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Sustainable food trends

Local chefs are championing a more sustainable way to source and serve the food we love.

Words Vanessa Ortynsky

There’s no doubt about it, New Zealand is a foodie mecca. We are blessed with incredible produce and many talented chefs. There are plenty of restaurants and organisations who are championing our country as one of the world’s best food destinations. Eat New Zealand is one such group; a collective of New Zealand's chefs, producers, media, tourism and event operators inspired to create a national platform to promote and champion our best food, drink, and culinary tourism opportunities.

Established in 2015 by Giulio Sturla (Roots), Eat New Zealand is helping stimulate the development of sustainable food systems from source to plate and beyond. At Christchurch’s recent Nostalgia Festival the collective hosted Talking Plates, a pop-up kitchen that travels to events and festivals up and down New Zealand to dish-up discussion around issues facing our food businesses (as well as delicious food).

Its aim is to get people thinking about what they can do to change the way we grow, catch, purchase and prepare our food here in New Zealand. At Nostalgia, three of Canterbury’s best chefs cooked for festival goers: Alex Davies from Gatherings, Aliesha Gabrielle from Fresh Press Pizza and Carlos Rodriguez from Twenty Seven Steps. Their kitchen served up a fish dish that utilised the whole fish sourced directly from the fisher who caught it, heirloom tomatoes and fresh basil from Spring Collective, served on chargrilled seeded sourdough from Bellbird Bakery using Canterbury-grown grains. To ensure nothing was wasted, they prepared a blue cod ceviche with bull kelp, native spinach, wild fennel, wild parsley, red onion, celery, green tomato and lemon juice. Crowdsourcing funded Talking Plates’ design, signage, set-up, plates, tees as well as food costs. Money pledged will also go towards future Talking Plates events.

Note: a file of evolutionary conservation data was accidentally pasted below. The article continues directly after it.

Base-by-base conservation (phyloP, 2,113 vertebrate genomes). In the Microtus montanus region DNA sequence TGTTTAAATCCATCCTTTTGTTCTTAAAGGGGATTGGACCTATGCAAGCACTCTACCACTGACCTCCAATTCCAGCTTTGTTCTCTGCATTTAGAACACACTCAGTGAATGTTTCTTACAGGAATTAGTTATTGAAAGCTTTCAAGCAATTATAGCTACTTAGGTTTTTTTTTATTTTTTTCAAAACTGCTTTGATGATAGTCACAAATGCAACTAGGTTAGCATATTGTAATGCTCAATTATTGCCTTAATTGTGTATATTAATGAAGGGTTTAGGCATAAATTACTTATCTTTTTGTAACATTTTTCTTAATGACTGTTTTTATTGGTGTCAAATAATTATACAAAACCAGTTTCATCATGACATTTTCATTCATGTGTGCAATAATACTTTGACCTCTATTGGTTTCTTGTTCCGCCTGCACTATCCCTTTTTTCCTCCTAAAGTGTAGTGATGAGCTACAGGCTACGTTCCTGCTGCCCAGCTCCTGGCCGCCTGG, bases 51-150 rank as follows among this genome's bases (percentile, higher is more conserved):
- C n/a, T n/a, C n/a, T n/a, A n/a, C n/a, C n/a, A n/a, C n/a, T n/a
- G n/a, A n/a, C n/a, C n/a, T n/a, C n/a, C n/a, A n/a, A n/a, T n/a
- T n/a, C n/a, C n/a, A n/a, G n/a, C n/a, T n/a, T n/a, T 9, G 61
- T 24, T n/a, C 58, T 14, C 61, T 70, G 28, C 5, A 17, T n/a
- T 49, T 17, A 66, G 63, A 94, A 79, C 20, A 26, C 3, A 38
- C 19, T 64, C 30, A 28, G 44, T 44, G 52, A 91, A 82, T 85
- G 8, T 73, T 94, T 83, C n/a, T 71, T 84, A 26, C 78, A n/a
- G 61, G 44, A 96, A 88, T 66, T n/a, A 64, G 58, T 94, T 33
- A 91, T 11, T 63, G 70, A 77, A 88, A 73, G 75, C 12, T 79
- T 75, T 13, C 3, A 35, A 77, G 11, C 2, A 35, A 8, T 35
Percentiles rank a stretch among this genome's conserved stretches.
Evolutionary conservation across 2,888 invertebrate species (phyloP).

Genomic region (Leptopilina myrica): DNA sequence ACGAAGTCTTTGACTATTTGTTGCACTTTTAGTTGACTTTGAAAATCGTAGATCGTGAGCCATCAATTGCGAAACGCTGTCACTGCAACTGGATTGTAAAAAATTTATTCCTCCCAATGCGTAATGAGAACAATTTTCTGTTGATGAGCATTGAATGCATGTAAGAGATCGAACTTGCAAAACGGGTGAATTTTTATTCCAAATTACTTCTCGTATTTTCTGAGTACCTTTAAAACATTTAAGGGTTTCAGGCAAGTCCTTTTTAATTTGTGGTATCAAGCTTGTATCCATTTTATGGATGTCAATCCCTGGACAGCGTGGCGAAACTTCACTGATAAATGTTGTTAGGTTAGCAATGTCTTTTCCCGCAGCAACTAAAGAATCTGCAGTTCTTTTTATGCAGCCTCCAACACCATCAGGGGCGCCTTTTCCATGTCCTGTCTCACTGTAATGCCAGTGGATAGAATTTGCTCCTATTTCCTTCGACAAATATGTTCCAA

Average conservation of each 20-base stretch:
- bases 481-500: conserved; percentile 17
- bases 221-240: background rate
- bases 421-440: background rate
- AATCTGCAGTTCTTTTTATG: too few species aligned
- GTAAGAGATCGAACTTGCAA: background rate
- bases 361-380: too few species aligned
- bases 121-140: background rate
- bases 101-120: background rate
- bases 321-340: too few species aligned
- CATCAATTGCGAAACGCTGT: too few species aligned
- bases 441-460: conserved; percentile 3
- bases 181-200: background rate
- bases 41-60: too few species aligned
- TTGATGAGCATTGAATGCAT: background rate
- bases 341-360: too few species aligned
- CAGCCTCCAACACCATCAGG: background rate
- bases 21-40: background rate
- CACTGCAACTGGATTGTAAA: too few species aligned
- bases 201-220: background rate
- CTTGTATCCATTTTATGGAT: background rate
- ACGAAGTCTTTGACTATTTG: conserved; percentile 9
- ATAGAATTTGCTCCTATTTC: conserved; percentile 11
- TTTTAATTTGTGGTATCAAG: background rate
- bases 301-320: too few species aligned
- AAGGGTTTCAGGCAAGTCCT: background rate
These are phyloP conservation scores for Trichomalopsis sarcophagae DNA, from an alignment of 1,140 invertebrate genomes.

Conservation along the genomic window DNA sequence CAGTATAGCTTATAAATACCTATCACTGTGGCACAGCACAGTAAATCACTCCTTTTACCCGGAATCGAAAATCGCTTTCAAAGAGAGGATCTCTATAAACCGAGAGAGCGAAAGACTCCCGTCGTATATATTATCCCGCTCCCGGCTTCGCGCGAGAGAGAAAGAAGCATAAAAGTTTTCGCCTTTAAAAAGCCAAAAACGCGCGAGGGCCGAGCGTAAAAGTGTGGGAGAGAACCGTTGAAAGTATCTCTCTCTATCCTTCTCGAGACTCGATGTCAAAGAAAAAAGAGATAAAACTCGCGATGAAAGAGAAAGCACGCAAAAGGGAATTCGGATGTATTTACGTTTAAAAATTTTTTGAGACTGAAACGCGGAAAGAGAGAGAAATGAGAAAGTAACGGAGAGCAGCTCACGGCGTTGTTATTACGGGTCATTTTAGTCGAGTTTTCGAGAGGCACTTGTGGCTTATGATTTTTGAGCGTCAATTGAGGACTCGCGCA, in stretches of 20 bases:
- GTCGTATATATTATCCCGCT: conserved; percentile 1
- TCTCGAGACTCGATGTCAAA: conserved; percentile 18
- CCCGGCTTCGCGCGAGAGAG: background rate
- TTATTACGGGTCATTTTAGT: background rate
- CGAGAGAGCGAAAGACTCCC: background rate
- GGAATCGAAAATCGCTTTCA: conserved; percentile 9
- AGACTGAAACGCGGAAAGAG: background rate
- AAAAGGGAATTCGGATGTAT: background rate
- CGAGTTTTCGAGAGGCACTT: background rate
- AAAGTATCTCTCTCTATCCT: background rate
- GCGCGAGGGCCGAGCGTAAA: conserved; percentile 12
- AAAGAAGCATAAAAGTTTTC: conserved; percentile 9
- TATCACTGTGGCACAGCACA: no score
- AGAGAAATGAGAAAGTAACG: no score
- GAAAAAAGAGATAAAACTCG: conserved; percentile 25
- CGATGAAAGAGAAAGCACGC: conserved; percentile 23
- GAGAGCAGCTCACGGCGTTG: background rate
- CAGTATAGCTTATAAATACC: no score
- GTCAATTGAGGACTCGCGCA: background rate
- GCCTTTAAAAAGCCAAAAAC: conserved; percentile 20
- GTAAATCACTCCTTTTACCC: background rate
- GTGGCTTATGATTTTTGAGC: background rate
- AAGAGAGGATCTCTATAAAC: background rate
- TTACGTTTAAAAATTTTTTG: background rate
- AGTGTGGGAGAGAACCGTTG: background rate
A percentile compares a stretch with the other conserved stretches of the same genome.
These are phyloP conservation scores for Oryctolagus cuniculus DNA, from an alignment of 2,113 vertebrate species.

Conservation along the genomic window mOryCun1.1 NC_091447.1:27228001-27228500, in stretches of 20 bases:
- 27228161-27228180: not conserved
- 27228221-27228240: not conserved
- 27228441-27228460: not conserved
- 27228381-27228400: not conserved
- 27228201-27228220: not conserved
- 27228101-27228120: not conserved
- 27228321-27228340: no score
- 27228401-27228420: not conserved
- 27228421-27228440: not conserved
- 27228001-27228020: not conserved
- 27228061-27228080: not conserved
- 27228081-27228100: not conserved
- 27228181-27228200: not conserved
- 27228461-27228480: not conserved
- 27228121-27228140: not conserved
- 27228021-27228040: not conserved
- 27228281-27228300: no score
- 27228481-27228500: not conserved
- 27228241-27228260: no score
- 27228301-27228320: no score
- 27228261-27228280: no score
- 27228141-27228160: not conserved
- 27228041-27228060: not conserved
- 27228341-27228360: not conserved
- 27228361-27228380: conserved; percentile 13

Sustainability on the menu

There are many South Island restaurants with sustainability at their core and consumers are continually becoming more informed and discerning about their food choices. More menus around Christchurch feature pasture-fed meats, farm-raised free range eggs and organic produce. There’s also increased interest in supporting smaller, local producers. Gatherings in Christchurch is leading the way, with produce sourced from a farm in Swannanoa where chef Alex Davies previously worked, and from other local Canterbury suppliers.

Elsewhere, Nelson’s Hopgood’s & Co. is all about simple food done well and sources many organic vegetables from local farmers and showcases the best wines the region has to offer. In Dunedin, I enjoy stopping in at Plato, where they don’t overcomplicate food. A former hostel for seafarers around the world, Plato retains links to the sea through an ever-changing menu with a focus on seafood, alongside local produce and beverages. I also like to tuck into some Otago Chocolate Company (OCHO) chocolate from the Otago Farmers Market. This craft bean-to-bar chocolate maker imports fermented and dried beans from the Pacific to make their chocolate from scratch, which includes roasting, grinding, conching and tempering the chocolate before moulding it into bars. They don’t blend any of the chocolate, so each batch is fully traceable back to the farmer co-operative where the beans were grown.

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